A tricky career | John van der Put - aka Piff The Magic Dragon - on the path he chose....

A tricky career

John van der Put - aka Piff The Magic Dragon - on the path he chose....

Comedians. Want a tough life? Become a magician. Yep. You heard me. Magician.

Let's start from the top. First up, magic isn't real. Funny things ACTUALLY happen in life. Magic never does. Bleak. So before you even begin, be aware you are committing to a career in which you'll spend every single moment on stage pretending you have powers you don't. Comedians may be plagued with self-doubt, magicians are not. We KNOW we are fakes.

In the absence of actual sorcery, you therefore have to practise. Practise isn't rehearsal. That comes way later. Practise is spending the best part of your teenage life in front of a mirror endlessly dropping playing cards on the floor, while you should be developing the social skills that will be so noticeably lacking when you come to rehearse.

Once you've acquired enough sleight of hand skill to ensure you are not punched in the face for interrupting, you've then got to be a idiot for two to five years. I don't know why this is necessary, but I have never met a magician, including myself, who has not gone through this stage. Carry a deck of cards with you wherever you go. Break into magic at social occasions. Wear black mostly. Pose for photos with playing cards. Congratulations, you are now a magician. Unless your friends are disowning you rapidly, you have not achieved this stage of mastery.

Now that you have become a magician, you must choose your path. There are two paths; the path of the salesman, or the path of the author. One is filled with misery and suffering, the other is paved with ease and riches. No prizes for guessing which is which.

The first path is wide and inviting. Many who have entered the world of magic have succumbed to its charms. Buy a few magic tricks, wear a shiny suit, a playing card tie, or even worse, a french collar. Print yourself some business cards, build a website, sell it like a sandwich. I'll be honest, you will probably now make a very good living entertaining at corporate dinners and weddings, quipping relentlessly and getting laid more often than Russell Brand.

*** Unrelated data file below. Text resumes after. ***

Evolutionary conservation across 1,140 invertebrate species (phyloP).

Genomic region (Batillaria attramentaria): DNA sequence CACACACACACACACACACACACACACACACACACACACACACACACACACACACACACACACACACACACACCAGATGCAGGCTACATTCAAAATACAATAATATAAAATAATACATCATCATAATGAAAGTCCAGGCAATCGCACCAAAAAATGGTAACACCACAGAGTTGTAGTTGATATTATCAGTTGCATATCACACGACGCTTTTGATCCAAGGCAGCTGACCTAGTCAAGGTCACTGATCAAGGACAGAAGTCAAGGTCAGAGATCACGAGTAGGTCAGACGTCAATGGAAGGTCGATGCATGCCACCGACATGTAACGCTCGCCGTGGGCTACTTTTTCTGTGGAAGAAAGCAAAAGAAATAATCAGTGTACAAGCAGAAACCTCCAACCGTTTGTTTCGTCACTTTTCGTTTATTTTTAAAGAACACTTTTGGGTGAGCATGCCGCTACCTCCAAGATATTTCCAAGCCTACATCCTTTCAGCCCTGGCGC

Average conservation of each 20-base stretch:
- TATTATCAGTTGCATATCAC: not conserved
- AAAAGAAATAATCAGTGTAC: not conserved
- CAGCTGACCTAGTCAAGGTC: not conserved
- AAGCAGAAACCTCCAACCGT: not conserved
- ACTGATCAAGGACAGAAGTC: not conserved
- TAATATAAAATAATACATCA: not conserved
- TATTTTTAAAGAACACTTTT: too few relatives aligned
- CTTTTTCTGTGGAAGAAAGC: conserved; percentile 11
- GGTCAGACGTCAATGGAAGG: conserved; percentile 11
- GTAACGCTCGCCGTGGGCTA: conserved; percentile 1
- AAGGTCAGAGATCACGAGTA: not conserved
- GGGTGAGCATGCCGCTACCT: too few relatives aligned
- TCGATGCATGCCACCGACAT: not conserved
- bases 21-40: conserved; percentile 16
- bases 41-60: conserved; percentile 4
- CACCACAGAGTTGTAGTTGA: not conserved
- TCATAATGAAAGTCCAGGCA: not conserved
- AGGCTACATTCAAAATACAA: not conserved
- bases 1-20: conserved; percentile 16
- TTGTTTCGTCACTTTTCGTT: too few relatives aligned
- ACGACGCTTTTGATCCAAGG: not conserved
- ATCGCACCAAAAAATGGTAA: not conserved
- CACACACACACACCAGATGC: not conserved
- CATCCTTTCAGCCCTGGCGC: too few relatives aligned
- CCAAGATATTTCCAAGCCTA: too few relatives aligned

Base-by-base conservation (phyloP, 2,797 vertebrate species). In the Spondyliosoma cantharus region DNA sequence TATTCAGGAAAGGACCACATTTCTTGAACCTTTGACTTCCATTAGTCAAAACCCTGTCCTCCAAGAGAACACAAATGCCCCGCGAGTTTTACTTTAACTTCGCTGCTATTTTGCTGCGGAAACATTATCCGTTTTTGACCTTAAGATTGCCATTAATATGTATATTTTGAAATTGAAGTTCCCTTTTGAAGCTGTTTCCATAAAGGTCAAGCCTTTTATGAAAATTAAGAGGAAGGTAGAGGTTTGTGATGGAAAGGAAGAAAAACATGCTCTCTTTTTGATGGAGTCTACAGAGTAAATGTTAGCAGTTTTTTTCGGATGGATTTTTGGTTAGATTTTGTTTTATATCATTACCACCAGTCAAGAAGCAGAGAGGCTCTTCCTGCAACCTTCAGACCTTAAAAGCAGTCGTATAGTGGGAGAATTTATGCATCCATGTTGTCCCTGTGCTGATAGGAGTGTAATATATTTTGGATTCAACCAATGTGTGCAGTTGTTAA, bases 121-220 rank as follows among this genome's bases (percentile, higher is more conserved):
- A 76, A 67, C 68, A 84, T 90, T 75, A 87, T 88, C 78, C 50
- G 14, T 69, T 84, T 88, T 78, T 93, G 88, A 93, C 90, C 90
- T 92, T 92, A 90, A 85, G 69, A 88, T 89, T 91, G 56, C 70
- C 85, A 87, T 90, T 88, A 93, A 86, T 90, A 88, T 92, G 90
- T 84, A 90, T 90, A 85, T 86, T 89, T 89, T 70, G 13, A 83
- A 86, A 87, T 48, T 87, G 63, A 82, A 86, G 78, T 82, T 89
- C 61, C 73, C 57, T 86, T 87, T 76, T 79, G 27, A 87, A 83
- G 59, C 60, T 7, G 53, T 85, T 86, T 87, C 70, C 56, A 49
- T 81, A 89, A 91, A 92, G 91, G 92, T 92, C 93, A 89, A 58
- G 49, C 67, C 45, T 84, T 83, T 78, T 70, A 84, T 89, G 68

After a while however, you may start to wonder if there isn't more to life than this. Didn't you dream of something more than being a poor alternative to a canapé? This is a good start. Your first step along the narrow path. Time to ditch the tricks everyone else is doing, drop all the lines you took off that funny magician you once saw and have been using without permission ever since. Wipe the slate clean.

But now you're left with nothing. Uh oh. Time to come up with some material. This is where the bad times begin. There are basically four approaches to creating magic;

1. Steal it

2. Buy a trick or read one in a book and put it in your act

3. Buy a trick or read one in a book and change it so it becomes unique to you

4. Come up with something original.

The first way belongs to the path of the asshole, so let's not worry about that.

The second option is arguably valid, although in reality it's a false economy. Sometimes, in order to make money, or to claim copyright, magicians will publish methods and routines they have created to the magical fraternity. For a sum you can purchase these, thus giving you the right to put them in your act and make a living from other's blood, sweat and tears.